'Creativity is like a pussycat with a ball of twine'

 

Frank O. Gehry, FAIA, heads Gehry Partners, LLC, Los Angeles. A native of Toronto, he earned his BArch from the University of Southern California and studied city planning at Harvard. He is the recipient of the Pritzker Architecture Prize, the National Medal of Arts, and the AIA's Gold Medal. Gehry is known worldwide for such projects as the Guggenheim Museum Bilbao, Spain; the DZ Bank Building, Berlin; Walt Disney Concert Hall, Los Angeles; and the Jay Pritzker Pavilion and BP Bridge, Chicago. Following is an abridged version of his recent comments to an audience at the Chicago Public Library.

On becoming an architect: I moved to LA [in 1947] because my father got sick, and I ended up being a truck driver. I do remember way back my mother had a lady who analyzed my handwriting, and she said I was going to be a famous architect (audience laughter). At USC, I got excited about Japan. I studied Japanese literature, music, art, and I played in a gagaku orchestra. In gagaku, there's an instrument that looks like a frying pan, so when you hear the music go “yea-yea-yea-yea” [screeches] and then “bing bing,” that's me (laughter).

On the Guggenheim Bilbao: When I started in practice, in 1962, and some local architects started making fun of my work. At the same time, the local artists were coming around and loving it. The artists were much more into materiality, and they became a bedrock for me. So when I became involved with Bilbao, it was like a homecoming.

The Basque culture is very black and white: You don't sign contracts, but they hold you to your word. They said, Make us the Sydney Opera House. I said I'm not going to guarantee anything like that. The rest of Spain was pulling ahead culturally, and their two main industries, shipping and steel, were slipping, and they desperately wanted to stay in the game. But three months before it opened, I looked at it and I thought, What have I done to these people? When it opened, all the museum directors from around the world passed a resolution not to build another museum like Bilbao. But the artists loved it.

I wanted the building to express movement, as in Shiva figures—you're sure they turn on you. It appealed to me to try to figure that out, and I think I did find a way to express movement.

On the creative process: I get a job, and a program—so many square feet for this and that. There's a site and a relationship of the site to the building, and there's a budget. Then I build a site model of 10 blocks of buildings, then one of two or three blocks of buildings, so I can understand the site. So it's a pretty well-informed mind that starts to sketch. I fantasize about what might happen, and I do 20-30 drawings that look like scribbles.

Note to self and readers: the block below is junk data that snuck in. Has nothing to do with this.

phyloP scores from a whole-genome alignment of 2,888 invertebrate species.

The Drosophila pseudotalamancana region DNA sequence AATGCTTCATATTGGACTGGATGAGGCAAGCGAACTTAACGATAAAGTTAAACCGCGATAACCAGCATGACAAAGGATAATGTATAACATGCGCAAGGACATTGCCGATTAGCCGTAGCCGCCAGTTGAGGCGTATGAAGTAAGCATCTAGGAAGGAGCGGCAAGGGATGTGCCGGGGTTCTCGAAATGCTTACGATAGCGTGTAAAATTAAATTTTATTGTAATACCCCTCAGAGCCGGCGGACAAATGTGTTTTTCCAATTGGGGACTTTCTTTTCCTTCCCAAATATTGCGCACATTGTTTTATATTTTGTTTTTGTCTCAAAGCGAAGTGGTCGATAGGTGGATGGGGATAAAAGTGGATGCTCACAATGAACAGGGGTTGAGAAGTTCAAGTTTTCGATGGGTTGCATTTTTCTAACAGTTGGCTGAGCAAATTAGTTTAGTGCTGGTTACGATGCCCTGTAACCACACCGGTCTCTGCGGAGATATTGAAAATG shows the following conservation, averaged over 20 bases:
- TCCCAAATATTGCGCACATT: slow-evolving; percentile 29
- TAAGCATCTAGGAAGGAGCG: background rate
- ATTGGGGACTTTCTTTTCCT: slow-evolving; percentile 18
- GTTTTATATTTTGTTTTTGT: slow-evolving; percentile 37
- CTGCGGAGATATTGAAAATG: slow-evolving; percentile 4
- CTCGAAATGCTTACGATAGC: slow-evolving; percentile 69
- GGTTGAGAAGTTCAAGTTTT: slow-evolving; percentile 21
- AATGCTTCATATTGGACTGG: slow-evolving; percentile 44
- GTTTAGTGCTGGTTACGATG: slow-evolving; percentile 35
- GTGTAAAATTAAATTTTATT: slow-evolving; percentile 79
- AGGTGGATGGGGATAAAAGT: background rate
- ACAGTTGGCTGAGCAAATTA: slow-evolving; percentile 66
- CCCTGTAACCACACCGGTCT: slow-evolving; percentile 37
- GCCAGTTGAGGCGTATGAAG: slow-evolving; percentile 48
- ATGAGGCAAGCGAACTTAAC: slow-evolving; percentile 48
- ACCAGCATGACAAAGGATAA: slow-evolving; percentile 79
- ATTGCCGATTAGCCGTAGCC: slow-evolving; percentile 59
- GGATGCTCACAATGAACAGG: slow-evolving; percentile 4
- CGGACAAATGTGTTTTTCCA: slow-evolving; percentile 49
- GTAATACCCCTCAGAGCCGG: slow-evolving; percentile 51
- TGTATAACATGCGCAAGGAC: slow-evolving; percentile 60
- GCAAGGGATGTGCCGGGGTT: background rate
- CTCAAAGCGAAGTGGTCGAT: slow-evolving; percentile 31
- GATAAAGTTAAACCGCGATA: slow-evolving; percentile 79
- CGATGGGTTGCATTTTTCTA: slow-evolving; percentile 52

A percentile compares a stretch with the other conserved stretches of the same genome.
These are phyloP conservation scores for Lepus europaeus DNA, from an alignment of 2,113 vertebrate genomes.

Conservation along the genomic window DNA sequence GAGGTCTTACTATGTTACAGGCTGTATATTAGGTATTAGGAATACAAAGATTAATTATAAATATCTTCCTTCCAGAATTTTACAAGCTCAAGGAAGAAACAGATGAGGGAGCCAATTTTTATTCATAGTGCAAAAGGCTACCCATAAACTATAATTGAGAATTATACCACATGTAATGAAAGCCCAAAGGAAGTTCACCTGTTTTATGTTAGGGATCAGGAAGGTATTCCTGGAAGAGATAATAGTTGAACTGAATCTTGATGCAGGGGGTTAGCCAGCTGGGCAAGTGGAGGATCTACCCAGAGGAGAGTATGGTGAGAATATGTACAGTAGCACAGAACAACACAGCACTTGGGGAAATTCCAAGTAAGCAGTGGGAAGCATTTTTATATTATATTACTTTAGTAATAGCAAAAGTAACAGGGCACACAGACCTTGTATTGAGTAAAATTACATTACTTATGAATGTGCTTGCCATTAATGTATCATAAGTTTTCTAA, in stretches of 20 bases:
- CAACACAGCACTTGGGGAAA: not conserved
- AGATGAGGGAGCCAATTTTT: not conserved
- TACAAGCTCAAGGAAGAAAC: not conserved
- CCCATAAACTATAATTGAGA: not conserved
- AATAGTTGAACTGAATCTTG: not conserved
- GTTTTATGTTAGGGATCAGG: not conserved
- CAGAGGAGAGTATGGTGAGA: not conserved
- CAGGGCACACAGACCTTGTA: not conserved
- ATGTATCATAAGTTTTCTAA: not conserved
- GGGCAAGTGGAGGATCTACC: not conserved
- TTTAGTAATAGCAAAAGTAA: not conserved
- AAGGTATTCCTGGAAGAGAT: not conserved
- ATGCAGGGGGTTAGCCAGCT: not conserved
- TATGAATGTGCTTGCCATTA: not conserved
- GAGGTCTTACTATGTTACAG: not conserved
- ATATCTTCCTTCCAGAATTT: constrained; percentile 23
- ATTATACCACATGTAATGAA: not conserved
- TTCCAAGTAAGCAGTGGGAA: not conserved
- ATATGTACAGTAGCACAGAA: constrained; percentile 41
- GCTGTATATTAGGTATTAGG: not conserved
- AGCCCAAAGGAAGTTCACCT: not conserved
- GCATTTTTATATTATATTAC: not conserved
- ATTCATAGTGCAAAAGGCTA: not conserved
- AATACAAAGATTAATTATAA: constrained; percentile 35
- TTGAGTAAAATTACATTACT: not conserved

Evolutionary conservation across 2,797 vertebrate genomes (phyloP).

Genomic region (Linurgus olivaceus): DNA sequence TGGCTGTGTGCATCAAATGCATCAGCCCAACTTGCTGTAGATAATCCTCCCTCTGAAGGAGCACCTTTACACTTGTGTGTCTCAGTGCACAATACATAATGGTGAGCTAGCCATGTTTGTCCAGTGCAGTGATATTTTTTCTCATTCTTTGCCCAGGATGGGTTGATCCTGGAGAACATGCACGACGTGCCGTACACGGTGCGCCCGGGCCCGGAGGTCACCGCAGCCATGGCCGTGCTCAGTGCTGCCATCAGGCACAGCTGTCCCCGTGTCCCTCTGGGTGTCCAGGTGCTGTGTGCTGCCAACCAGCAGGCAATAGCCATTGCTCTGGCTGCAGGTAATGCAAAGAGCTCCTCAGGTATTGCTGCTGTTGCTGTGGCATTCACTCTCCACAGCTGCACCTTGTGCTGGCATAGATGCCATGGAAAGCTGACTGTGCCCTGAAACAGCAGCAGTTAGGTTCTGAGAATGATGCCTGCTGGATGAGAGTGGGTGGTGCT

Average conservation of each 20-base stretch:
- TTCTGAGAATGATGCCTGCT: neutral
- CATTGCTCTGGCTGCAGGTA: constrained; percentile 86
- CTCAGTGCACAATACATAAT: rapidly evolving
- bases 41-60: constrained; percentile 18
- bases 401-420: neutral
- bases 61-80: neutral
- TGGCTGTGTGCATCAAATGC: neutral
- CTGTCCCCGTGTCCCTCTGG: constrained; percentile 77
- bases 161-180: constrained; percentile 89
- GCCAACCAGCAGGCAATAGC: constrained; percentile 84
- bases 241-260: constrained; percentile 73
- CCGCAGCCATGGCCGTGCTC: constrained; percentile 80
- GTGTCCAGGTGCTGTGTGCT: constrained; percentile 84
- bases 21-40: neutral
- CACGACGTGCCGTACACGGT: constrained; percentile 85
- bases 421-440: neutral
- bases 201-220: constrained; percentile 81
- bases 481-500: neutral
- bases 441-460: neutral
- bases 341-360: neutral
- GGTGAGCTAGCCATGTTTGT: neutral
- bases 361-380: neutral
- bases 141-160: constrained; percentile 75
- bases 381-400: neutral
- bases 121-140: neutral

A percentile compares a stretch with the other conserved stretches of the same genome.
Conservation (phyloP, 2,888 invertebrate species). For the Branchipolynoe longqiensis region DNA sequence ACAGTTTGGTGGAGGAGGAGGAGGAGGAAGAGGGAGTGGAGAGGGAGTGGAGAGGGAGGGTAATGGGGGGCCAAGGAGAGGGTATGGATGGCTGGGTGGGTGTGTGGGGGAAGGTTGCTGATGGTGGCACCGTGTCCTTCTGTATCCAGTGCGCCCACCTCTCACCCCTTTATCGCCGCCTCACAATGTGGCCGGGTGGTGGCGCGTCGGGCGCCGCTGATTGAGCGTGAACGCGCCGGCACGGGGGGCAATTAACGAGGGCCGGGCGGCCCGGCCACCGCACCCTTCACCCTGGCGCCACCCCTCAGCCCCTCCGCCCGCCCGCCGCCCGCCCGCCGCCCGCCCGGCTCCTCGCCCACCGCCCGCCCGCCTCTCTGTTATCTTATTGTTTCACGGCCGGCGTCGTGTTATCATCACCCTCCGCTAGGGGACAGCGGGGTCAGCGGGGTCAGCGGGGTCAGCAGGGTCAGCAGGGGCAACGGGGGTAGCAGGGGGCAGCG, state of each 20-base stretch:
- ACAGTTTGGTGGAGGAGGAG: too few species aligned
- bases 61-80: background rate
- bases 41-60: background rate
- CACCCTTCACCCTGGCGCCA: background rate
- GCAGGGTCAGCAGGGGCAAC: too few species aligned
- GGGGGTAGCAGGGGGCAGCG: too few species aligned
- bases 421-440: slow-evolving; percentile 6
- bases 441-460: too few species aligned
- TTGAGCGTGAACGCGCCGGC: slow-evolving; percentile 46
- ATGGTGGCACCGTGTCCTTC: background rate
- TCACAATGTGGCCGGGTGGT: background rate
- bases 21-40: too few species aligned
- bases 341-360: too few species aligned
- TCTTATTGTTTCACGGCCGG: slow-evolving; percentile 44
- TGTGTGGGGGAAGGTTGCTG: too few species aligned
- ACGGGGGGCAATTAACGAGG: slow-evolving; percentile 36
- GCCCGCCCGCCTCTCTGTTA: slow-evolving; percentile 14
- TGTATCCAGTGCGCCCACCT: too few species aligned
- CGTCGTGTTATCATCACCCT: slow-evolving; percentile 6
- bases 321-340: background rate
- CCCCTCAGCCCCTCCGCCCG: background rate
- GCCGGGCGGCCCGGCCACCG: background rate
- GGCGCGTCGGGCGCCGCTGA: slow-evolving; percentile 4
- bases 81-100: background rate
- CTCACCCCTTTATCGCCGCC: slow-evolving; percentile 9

What I'm trying to do is solve a client's problem and meet their budget, but the free association is done in the sketches and sometimes in the models. [Creativity] is like a pussycat with a ball of twine. It's opportunistic—you go here and there, and pieces start falling into place, and then it has its own momentum. The budget, the availability of materials, the engineering issues all impact it, and I take all that seriously, but I keep my eye on the goal that the finale has to be a representation of this kind of thinking.

On client relations: I tend to be careful, because the only way to make a good building is to have a good client relationship. You need to have a strong commitment and a trusting relationship that carries through from beginning to end, so that they're happy that the building works technically, and that it doesn't leak (audience laughter), and that it's reasonably close to their budget (laughter). You have to deliver on all those scores or you won't have a happy relationship.

On the profession of architecture: It is a profession that gets marginalized by the construction industry. We have to change some of the contracts and some of the [aspects] with the insurance industry, and I'm trying to change that.

On the green building movement: When I was starting out, in the '60s, we talked about those issues but no one paid any attention to them. The [sustainability] issue is a political one, and a lot of LEED buildings really don't save energy, and the costs are enormous. Still, you should do everything you can.

On his Guggenheim Abu Dhabi: There's no museum in the world that shows globalism in the art world, and this museum is going to represent all parts of the world—Israel, Lebanon, Syria, South America, Asia, as well as the European artists. That's exciting to me, and they have the resources to build such a building.

         
 

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